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healthy fats


I know how emotionally-charged discussions about diet can get. So, with that in mind, (as well as the fact that for over a decade I was a vegetarian), I’ll be treading cautiously on this topic of the Paleo diet. Not only do I not want to add to the polarization that already exists in the “which is the perfect diet” debate, but because I’ve been around the health and nutrition block for over three decades, I’ve been witness to the latest, greatest diets come-(and then I’ve seen them go) far too many times to think there’s a “one size fits all” approach to this subject.  As a matter of fact, if you’ve attended one of my regular talks on health you’ve probably heard me recite my favorite quote: “Follow those who seek the truth.  But, flee from those who say they’ve found it!”   

Now that we’ve established, no one has all the answers and there’s always more to learn, let’s explore some of the pearls from the diet of our Paleolithic ancestors as well as examine a few of its potential pitfalls.    

What is the Paleo Diet? 

During the Paleolithic period (approximately 2 million years ago) our “hunter-gatherer” ancestors consumed a diet that consisted of vegetables, fruit, nuts, roots, meat and seafood.  This type of sustenance continued until approximately 10,000 years ago when we began cultivating legumes and grains.  Proponents of the Paleo diet say that our bodies have not evolved fast enough to handle these relatively new foods and they propose we will be healthier if we adhere to a diet similar to that of our prehistoric ancestors.   

Fast forward from 10,000 years ago to just after World War ll, (when exhausted from the war efforts we began making choices based on convenience rather than common sense), and we see even more drastic changes to our diet.  It was during this post-war era when the bulk of the US population began creating and consuming processed foods in the form of: boxed cereals, frozen dinners, white bread and various sugar-laden beverages and nutrient depleted white flour products.    

Although during this same time period we developed a better understanding of how to prevent the spread of infectious diseases (and so our lifespan increased), chronic illnesses began to escalate.   Currently 60% of adults and 54% of children suffer from one or more of these conditions (Diabetes, Obesity, Asthma, Heart Disease, Cancer, Autism, Allergies, MS, Dementia etc.).  There is no longer any doubt regarding the influence switching from a wholesome plant and animal based diet to one containing high levels of processed carbohydrates, sugar & low nutrient foods had on the increase in these chronic conditions.       

Why Go Paleo? Individuals are embarking on the Paleo diet (which focuses on stabilizing blood sugar levels, reducing toxic load and increasing the intake of nutrient dense foods) in an effort to improve their health with many reporting significant weight loss and improved energy.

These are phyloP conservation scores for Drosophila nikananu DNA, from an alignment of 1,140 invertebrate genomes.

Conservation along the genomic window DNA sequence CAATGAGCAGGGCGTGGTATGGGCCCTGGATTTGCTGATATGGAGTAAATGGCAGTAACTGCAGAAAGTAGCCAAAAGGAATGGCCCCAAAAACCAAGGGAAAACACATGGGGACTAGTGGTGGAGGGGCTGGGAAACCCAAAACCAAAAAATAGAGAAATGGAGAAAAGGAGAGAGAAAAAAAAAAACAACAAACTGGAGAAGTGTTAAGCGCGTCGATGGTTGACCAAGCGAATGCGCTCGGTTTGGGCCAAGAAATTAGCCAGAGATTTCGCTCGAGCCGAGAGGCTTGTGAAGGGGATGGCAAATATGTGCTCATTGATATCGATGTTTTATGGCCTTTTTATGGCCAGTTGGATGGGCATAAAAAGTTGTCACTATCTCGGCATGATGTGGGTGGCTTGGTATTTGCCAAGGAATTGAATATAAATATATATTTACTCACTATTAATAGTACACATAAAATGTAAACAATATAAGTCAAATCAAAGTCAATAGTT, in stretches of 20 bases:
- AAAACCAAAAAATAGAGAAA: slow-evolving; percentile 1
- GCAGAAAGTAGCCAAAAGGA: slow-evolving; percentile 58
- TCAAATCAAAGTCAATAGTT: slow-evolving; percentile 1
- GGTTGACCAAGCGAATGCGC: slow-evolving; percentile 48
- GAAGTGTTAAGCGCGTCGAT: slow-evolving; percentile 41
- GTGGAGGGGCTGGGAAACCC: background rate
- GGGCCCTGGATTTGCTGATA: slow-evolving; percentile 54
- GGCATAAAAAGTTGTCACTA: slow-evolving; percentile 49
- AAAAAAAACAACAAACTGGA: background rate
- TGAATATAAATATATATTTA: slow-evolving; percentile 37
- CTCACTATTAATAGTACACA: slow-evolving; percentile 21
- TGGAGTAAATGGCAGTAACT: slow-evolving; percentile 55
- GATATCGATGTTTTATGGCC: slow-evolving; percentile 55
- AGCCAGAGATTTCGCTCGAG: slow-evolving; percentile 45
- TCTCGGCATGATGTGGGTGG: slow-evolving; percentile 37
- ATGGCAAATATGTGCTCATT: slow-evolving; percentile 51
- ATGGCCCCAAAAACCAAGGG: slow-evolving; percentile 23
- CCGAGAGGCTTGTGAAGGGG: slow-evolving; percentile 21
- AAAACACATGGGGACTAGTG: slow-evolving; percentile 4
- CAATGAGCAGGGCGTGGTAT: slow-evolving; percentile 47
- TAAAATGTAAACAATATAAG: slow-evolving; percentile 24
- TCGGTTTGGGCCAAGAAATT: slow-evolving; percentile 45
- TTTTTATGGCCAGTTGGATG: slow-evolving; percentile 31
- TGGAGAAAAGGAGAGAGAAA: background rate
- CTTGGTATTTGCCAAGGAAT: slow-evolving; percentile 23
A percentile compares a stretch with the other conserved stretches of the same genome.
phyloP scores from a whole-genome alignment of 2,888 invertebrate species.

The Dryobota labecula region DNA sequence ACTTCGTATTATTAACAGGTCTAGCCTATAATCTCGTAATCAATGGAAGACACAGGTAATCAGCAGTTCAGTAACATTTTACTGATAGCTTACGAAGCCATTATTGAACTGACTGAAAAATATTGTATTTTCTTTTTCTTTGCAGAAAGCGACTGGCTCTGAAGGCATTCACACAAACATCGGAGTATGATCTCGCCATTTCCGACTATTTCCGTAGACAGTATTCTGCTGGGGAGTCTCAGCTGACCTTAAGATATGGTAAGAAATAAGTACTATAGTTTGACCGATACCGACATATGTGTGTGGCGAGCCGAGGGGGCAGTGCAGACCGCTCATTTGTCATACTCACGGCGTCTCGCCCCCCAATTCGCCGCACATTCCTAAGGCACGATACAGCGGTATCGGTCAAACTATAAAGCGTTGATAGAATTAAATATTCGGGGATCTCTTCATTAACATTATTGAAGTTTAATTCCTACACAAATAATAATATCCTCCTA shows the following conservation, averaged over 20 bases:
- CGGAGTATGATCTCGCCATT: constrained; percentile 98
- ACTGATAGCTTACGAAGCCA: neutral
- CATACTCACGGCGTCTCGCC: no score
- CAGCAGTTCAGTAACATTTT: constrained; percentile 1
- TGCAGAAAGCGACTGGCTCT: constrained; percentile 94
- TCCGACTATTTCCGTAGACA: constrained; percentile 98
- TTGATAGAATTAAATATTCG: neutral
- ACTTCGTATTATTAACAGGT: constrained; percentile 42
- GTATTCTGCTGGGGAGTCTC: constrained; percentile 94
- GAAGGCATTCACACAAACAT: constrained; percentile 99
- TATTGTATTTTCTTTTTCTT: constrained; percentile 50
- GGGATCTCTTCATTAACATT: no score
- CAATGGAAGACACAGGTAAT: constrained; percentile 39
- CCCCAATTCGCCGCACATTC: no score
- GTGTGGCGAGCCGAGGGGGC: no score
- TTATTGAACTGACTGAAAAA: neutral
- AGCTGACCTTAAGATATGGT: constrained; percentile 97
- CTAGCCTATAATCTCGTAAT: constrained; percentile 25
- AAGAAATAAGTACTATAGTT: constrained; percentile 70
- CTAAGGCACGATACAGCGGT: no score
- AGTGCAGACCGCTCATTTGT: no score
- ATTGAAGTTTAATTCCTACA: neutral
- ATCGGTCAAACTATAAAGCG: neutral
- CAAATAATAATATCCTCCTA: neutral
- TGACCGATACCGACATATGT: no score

Dr Loren Cordain, the author of the Paleo Diet and a leading expert in the study of Paleolithic nutrition states: “ Normalizing your system is the true strength of the so-called caveman diet.  By eating foods that are concordant with your genetic ancestry, you can avoid many of the diseases associated with our modern diet. …This genetic discordance ultimately manifests itself as various chronic illnesses, which have been dubbed “diseases of civilization.” By severely reducing or eliminating these foods and replacing them with a more healthful cuisine, possessing nutrient qualities more in line with the foods our ancestors consumed, it is possible to improve health and reduce the risk of chronic disease.”

Although there are some variations (as different “experts” weigh in on the plan) generally speaking this is what the Paleo diet looks like:

Allowed foods: Vegetables, Meat, Fruits, Seafood, Eggs, Nuts, Seeds, Animal Fat, Avocado oil, coconut oil, olive oil, unrefined nut and seed oil, unrefined honey, maple syrup

Foods to Avoid:   Dairy, Grains, Corn, Legumes, white potatoes, refined sugar, refined oils, processed food, alcohol

There are a plethora of websites advocating certain percentages of macronutrients on the Paleo diet but on average it is recommended one consumes around 23% carbs (from non- starchy vegetables) , 26% -50% healthy fat (big span I know) and 38% protein. 

The Pearls of Paleo:  

Balancing Blood Sugar Levels:  Currently, 28 million people in the US have Type 2 Diabetes and a relatively new and startling caveat to that statistic is the fact that 12 million of them are children! Additionally, 36% of adults and 17% of children are obese.  One of the main advantages of the Paleo diet is that by eating a “protein-healthy fats-vegetable based” diet and avoiding sugar, chemically-laden processed food, starchy vegetables (such as potatoes), legumes and grains, blood sugar levels stabilize.  As the neurologist David Perlmutter, MD in his NY Times bestselling book: Grain Brain as well as cardiologist William Davis MD, in his popular book: Wheat Belly, clearly convey: if one stays on the sugar, insulin roller coaster ride induced by breads, pastas, grains and sugar laden foods it leads to fat storage, insulin resistance, inflammation, obesity, Type 2 Diabetes and Dementia. Coming off those foods which is a requirement of the Paleo plan is a major factor in optimizing one’s health.   [click to continue…]